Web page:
The Question

You asked me questions on Twitter. So I shall answer them.


If it’s Thursday, it’s Twitter question day. Here are the ones that didn’t make the video, which will be posted in a few minutes:

Q: Was Billy Beane smart enough to put in some kind of escape clause with Bob Geren?

Yep. Geren turns 50 this September. Few people know this, but his contract requires that he be taken from the great domed city and killed on that date. Unless, of course, he can be reborn in the fiery ritual of carrousel.  If you look closely, his LifeLock is blinking red right now, and will soon be black.

Q: When you become commissioner of MLB this month, can you please put Adam Dunn in the HR Derby even though he’s sucking?

Yes. But only if I have time after I take over the Dodgers, institute instant replay, and abolish the blackout rules.

Q: Which has a larger negative influence on MLB: bad Fox broadcasters or crazy blackout rules?

See the response to the previous question.

Q: Do you have any lefthanded friends who would like to be a member of the Yankees bullpen?

My friend Jonny. Jonny Venters. You can have him for Robinson Cano, but you have to take Uggla and his entire contract in the deal as well.

Q:  Why did you return for the last few episodes of Smallville after disappearing for several seasons?

I always wanted to be back earlier, but I was busy working on my plan to send nukes into the San Andreas Fault. The idea, see, is that the explosion and subsequent earthquakes would sink California and leave all of that barren desert land I bought as the new West Coast of the United States, greatly increasing its value. Its capital would be Otisville.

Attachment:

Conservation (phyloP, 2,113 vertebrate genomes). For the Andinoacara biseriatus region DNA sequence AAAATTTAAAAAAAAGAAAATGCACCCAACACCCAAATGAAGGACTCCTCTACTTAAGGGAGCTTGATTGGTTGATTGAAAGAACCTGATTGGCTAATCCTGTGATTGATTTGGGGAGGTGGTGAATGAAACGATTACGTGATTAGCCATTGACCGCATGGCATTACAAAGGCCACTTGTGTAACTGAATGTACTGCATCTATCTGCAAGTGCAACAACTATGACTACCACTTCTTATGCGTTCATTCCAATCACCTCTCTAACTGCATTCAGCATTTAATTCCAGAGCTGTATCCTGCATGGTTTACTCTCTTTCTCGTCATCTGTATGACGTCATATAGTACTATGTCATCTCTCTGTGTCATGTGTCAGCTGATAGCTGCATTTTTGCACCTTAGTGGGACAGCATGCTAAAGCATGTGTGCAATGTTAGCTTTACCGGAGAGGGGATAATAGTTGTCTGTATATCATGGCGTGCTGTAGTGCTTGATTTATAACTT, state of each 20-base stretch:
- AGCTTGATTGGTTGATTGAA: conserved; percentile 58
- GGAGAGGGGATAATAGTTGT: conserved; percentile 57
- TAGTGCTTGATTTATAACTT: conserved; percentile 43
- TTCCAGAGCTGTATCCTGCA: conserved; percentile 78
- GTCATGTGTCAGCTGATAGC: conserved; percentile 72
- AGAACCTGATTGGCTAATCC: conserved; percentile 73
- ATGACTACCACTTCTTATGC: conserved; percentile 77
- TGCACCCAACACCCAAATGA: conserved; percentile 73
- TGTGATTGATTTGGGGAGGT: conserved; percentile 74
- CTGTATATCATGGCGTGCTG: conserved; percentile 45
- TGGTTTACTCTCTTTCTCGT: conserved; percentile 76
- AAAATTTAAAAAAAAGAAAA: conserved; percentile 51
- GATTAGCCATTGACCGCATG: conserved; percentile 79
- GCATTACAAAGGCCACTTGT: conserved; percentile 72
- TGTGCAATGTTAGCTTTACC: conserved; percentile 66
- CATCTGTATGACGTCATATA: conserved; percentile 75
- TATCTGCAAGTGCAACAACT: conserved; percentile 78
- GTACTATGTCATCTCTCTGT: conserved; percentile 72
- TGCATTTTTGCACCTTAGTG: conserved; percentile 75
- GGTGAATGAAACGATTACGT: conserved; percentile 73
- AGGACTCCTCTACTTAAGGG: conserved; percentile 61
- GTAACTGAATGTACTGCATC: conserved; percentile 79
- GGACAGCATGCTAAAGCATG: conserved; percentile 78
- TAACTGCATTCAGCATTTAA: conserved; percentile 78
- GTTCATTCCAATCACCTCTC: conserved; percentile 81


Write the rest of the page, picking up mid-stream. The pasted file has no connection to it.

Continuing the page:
Q: Bryce Harper blah blah blah Big Papi blah blah blah double standard blah blah blah … nobody cares if Harper sucks, right?

Probably not, actually. Buster Posey and Bryce Harper taught us these past few weeks that there are different rules for superstars.

Q:  Can we talk about how you can possibly not love tennis?

This is in response to my ignoring/mocking a bunch of tweets about the French Open last weekend.  And it’s not that I don’t like tennis. Indeed, there was a time in my life when I loved it. Really, for several years in the late 80s and early 90s the race for my second favorite sport was fairly close between tennis and the NBA. I can’t really explain it. I just loved it. But like so many things, I let them drop when I got into my 20s.  And it will always be that way, I suspect. Really, I have no idea how people find the time to obsess on more than one sport after the age of 22 or so.

Q: Any reason for Washington to not start Ogando in the All-Star Game?

Not too many good ones. It’s amazing how low he has flown under the radar screen this season. 7-0, 2.10 ERA, 0.90 WHIP, 60 K and 18 BB in 81 innings. Just as good if not better than anyone in the AL at the moment.

Q: If a tree falls in the forest and no one sees it, will Joe West still pick a fight with it?

Yes. After which the tree will be suspended for three games and nothin’ happens to Joe West.

Q: Oh and can we talk about what kind of moron goes thru such public humiliation without even meeting anyone???

I’m going to guess that that’s about Anthony Weiner. Which is a controversy I don’t really have a personal stake in so I’ll tread lightly. But I will say this: no woman I have ever met in my life would actually find a emailed crotch shot to be an essential brushstroke in the fine art of seduction, and I’m not sure I want to meet the woman who would.

Q: What’s more frightening in MLB: going to see Dr. Andrews or being drafted by the Royals?

As time goes on and their respective systems become more and more refined, each is less scary than it used to be.

Q: Pick one: Bud, Roger, Stern, Gary B for the value they have added to your fandom experience?